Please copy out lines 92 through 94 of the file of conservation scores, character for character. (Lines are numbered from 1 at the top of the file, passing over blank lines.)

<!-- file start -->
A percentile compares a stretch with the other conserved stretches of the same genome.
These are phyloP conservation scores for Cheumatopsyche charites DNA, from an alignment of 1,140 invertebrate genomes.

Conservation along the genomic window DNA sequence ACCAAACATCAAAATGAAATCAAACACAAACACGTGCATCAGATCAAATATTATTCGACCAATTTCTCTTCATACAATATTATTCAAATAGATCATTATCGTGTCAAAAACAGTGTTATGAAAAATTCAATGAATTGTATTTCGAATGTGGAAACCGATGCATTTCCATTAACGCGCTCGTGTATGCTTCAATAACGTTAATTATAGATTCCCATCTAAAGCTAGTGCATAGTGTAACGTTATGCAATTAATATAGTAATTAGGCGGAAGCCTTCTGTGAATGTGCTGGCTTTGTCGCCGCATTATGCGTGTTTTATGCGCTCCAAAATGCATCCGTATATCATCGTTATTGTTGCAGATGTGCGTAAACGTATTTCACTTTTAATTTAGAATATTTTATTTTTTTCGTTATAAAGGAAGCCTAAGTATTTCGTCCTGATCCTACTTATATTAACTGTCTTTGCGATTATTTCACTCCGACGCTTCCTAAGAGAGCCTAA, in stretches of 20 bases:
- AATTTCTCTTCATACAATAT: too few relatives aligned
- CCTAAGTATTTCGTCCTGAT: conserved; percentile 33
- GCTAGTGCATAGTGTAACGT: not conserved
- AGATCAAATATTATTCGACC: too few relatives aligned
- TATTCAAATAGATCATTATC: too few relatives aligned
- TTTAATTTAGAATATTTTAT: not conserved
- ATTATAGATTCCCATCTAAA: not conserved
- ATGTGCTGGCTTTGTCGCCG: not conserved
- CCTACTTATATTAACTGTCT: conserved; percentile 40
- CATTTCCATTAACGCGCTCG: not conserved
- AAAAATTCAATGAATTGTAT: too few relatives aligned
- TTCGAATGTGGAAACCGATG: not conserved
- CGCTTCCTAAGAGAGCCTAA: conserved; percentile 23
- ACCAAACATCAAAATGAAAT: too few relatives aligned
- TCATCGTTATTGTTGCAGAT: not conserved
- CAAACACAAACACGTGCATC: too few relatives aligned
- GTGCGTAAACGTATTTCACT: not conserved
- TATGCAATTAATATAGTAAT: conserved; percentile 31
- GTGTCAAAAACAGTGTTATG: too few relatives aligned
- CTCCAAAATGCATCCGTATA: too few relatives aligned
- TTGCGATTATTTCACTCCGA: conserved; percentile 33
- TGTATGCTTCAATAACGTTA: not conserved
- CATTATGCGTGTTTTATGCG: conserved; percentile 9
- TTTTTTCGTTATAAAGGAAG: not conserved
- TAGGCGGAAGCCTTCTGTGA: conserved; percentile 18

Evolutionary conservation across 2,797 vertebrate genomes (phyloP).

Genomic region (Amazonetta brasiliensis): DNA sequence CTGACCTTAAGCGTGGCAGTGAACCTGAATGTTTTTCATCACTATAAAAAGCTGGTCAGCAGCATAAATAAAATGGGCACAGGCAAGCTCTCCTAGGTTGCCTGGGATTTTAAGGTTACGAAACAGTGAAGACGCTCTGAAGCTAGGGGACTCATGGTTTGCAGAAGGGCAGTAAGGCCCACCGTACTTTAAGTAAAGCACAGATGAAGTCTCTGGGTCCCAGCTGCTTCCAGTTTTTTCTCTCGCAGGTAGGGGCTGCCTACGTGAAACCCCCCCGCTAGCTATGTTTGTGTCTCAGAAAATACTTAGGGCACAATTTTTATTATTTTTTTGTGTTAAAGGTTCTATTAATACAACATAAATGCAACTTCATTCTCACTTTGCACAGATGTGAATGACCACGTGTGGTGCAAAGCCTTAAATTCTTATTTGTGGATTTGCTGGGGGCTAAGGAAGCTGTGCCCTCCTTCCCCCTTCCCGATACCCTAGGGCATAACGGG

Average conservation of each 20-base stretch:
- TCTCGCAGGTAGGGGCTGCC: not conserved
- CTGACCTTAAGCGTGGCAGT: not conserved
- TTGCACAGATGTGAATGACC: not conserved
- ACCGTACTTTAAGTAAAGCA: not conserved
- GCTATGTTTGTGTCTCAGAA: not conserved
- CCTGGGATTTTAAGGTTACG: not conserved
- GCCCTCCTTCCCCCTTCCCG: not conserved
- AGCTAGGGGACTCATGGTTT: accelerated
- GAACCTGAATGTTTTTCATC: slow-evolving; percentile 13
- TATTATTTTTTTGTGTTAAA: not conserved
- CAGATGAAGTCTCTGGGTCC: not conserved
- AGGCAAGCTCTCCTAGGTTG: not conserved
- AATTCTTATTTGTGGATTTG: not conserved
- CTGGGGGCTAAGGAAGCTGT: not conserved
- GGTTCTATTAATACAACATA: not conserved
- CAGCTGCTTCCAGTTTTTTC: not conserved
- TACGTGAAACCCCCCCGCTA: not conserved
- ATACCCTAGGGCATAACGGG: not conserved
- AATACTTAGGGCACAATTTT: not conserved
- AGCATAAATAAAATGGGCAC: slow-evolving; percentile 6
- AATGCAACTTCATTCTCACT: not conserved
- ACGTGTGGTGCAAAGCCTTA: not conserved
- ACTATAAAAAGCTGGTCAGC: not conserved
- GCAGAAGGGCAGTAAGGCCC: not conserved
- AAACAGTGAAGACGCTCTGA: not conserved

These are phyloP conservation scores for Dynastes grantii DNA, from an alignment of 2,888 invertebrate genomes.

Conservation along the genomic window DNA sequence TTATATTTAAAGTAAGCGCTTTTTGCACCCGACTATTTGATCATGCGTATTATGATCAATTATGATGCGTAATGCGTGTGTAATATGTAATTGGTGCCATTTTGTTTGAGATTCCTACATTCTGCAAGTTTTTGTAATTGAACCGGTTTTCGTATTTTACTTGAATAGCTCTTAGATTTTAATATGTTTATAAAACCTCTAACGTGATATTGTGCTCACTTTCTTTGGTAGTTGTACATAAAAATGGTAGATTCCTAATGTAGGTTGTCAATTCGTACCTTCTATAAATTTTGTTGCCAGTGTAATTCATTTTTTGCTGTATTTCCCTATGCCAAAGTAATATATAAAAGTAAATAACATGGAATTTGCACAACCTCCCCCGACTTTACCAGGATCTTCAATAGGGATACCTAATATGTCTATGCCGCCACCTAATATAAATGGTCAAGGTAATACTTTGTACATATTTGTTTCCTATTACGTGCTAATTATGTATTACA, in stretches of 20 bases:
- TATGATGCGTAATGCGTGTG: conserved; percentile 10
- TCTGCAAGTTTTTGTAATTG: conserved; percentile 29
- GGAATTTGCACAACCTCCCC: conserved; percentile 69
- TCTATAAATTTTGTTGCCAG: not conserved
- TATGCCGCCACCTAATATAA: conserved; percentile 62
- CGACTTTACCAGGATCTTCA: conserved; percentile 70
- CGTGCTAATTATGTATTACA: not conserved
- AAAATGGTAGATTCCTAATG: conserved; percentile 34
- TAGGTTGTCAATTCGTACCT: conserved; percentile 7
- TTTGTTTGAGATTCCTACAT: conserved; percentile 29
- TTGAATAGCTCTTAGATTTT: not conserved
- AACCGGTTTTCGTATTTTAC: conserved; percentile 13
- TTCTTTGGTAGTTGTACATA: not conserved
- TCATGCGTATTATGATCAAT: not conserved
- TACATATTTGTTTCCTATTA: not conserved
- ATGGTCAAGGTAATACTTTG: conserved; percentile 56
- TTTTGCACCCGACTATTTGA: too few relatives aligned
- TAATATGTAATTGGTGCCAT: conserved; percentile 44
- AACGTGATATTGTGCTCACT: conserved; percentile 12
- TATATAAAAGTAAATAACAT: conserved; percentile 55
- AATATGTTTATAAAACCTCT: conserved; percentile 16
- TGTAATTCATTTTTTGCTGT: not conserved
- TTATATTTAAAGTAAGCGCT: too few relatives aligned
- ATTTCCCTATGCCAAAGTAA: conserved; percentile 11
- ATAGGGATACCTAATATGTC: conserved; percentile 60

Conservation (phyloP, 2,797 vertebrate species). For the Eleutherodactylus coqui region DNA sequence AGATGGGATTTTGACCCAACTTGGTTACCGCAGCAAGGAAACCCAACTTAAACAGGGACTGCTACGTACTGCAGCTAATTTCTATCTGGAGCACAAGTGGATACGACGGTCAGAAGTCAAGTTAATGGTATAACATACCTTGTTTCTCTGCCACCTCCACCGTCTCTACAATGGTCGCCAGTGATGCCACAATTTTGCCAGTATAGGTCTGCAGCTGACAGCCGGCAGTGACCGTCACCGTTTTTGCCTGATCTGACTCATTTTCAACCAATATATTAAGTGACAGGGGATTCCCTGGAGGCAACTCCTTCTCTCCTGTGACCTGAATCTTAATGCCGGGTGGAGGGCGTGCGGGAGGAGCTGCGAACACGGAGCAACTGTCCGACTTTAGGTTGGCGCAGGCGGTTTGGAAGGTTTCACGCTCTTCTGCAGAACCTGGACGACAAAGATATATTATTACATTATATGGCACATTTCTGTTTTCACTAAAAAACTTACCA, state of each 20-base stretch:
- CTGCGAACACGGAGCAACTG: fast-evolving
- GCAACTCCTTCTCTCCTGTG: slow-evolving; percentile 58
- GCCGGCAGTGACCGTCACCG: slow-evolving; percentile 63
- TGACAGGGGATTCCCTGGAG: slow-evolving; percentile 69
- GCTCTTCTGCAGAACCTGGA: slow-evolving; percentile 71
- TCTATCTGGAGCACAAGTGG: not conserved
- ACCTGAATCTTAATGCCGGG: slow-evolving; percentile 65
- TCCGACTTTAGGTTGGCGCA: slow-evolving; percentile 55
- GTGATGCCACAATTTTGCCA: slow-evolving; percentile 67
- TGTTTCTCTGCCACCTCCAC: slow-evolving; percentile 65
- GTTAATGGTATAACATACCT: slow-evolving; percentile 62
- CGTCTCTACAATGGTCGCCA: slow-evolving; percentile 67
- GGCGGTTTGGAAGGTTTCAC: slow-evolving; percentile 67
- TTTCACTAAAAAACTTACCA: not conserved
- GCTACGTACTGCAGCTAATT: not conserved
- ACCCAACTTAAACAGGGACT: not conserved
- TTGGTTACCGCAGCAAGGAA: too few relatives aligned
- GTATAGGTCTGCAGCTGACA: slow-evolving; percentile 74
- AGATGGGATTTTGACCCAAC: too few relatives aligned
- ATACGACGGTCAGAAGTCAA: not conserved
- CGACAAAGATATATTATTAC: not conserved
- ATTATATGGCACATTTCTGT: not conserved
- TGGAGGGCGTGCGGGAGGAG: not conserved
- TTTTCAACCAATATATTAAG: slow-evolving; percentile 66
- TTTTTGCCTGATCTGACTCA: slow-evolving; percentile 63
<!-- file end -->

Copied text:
- TCCGACTTTAGGTTGGCGCA: slow-evolving; percentile 55
- GTGATGCCACAATTTTGCCA: slow-evolving; percentile 67
- TGTTTCTCTGCCACCTCCAC: slow-evolving; percentile 65